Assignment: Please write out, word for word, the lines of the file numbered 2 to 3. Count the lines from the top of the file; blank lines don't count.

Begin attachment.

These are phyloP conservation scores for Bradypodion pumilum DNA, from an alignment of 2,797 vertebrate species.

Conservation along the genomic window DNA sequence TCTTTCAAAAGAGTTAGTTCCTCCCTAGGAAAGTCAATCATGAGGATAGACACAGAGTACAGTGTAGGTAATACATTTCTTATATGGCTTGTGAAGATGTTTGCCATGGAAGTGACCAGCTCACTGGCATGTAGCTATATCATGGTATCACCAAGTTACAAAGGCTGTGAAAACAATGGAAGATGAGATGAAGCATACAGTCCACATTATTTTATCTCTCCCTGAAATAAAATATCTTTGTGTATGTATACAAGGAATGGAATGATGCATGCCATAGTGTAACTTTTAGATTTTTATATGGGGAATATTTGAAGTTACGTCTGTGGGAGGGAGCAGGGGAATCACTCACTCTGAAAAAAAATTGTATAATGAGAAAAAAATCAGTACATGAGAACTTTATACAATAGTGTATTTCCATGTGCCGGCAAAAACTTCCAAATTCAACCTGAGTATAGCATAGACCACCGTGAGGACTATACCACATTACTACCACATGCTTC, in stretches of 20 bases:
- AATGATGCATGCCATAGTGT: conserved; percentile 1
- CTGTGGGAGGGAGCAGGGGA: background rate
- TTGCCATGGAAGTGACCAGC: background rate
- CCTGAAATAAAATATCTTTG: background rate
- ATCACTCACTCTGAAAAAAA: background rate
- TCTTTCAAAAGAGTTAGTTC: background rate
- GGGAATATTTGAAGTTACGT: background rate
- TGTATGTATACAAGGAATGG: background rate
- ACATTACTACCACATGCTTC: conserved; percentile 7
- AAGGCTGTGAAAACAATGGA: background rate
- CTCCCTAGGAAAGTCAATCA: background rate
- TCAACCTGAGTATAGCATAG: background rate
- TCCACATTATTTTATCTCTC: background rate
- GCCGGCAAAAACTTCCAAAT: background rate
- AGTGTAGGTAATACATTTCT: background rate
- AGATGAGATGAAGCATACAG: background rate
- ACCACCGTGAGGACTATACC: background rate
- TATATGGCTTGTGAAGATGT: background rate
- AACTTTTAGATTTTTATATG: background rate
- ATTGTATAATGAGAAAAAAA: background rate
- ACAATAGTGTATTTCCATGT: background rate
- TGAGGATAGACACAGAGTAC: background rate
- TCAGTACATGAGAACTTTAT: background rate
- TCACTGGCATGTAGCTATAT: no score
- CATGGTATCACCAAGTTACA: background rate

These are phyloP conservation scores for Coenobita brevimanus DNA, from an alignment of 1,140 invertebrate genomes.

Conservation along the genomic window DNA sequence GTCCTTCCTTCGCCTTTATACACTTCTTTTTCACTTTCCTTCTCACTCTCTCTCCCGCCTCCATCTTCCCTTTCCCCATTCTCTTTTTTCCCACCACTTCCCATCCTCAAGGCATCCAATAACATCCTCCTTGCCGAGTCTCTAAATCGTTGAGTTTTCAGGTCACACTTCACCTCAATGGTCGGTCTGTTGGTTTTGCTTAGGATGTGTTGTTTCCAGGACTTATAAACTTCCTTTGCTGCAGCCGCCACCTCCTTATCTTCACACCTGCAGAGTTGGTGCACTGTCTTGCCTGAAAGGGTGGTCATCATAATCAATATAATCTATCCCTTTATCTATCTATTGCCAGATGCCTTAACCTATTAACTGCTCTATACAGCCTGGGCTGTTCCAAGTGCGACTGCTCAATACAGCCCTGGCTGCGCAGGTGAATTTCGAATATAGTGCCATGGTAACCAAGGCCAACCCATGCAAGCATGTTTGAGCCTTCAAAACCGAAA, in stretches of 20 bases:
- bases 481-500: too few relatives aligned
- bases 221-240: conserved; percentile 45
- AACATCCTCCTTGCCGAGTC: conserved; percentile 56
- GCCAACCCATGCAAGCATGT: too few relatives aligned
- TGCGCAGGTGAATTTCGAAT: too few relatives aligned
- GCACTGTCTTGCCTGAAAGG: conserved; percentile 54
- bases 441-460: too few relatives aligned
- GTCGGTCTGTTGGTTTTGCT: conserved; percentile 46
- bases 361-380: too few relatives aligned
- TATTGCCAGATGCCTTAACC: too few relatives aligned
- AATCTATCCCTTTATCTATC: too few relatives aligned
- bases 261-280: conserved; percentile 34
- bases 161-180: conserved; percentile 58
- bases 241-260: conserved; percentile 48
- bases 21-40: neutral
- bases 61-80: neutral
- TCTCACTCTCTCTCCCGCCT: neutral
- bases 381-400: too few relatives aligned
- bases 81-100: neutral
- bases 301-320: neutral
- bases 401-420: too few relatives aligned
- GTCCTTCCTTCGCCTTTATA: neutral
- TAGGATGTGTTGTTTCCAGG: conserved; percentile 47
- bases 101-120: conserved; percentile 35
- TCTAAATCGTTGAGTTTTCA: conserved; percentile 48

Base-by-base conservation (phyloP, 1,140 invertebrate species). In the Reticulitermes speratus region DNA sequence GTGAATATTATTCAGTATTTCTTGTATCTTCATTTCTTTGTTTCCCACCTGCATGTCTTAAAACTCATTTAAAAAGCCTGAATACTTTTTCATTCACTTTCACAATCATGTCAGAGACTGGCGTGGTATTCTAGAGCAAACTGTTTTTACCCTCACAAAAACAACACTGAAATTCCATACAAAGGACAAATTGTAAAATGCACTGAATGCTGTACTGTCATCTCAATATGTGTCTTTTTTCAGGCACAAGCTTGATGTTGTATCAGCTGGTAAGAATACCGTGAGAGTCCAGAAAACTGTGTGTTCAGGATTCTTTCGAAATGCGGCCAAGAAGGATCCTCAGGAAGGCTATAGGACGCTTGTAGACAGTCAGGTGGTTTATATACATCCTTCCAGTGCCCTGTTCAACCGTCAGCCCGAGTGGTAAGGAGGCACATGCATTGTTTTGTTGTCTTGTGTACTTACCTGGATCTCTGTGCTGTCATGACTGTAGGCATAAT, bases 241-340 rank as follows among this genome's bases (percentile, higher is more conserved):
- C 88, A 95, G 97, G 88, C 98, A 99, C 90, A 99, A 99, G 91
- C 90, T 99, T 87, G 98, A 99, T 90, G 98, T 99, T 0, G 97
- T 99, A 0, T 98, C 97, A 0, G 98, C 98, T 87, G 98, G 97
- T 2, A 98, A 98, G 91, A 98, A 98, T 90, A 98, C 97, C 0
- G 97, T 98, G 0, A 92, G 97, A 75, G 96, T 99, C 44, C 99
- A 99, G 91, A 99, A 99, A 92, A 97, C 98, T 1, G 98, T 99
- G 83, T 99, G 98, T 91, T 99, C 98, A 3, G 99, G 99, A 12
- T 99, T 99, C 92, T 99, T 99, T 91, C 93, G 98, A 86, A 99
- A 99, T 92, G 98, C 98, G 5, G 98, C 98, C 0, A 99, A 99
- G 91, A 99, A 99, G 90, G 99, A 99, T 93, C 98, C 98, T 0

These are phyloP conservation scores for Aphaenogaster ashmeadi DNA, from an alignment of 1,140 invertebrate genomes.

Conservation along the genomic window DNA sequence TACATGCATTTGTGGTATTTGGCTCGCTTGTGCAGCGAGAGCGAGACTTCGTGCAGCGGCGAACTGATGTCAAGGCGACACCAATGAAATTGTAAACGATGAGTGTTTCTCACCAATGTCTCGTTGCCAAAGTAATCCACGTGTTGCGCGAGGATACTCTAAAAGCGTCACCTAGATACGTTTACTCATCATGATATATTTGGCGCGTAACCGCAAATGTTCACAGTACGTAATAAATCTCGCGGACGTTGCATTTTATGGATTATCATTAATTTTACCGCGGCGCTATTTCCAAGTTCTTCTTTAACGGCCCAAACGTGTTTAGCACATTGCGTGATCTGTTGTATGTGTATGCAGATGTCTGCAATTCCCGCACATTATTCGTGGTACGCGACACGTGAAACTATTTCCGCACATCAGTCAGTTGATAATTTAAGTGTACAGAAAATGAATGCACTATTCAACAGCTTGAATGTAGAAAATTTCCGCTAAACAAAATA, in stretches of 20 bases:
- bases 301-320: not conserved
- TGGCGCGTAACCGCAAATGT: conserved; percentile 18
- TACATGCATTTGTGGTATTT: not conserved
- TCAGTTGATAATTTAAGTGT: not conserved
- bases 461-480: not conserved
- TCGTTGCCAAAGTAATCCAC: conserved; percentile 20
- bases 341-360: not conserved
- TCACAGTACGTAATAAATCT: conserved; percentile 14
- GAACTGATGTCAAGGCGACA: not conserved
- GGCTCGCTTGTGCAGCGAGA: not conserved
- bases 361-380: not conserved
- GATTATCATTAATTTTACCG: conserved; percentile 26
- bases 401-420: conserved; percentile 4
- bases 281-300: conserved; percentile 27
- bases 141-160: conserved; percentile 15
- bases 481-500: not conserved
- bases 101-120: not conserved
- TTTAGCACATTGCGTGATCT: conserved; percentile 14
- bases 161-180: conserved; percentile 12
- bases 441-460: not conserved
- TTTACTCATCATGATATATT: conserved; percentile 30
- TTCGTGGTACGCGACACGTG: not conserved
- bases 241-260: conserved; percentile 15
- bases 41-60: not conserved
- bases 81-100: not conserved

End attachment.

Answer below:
Conservation along the genomic window DNA sequence TCTTTCAAAAGAGTTAGTTCCTCCCTAGGAAAGTCAATCATGAGGATAGACACAGAGTACAGTGTAGGTAATACATTTCTTATATGGCTTGTGAAGATGTTTGCCATGGAAGTGACCAGCTCACTGGCATGTAGCTATATCATGGTATCACCAAGTTACAAAGGCTGTGAAAACAATGGAAGATGAGATGAAGCATACAGTCCACATTATTTTATCTCTCCCTGAAATAAAATATCTTTGTGTATGTATACAAGGAATGGAATGATGCATGCCATAGTGTAACTTTTAGATTTTTATATGGGGAATATTTGAAGTTACGTCTGTGGGAGGGAGCAGGGGAATCACTCACTCTGAAAAAAAATTGTATAATGAGAAAAAAATCAGTACATGAGAACTTTATACAATAGTGTATTTCCATGTGCCGGCAAAAACTTCCAAATTCAACCTGAGTATAGCATAGACCACCGTGAGGACTATACCACATTACTACCACATGCTTC, in stretches of 20 bases:
- AATGATGCATGCCATAGTGT: conserved; percentile 1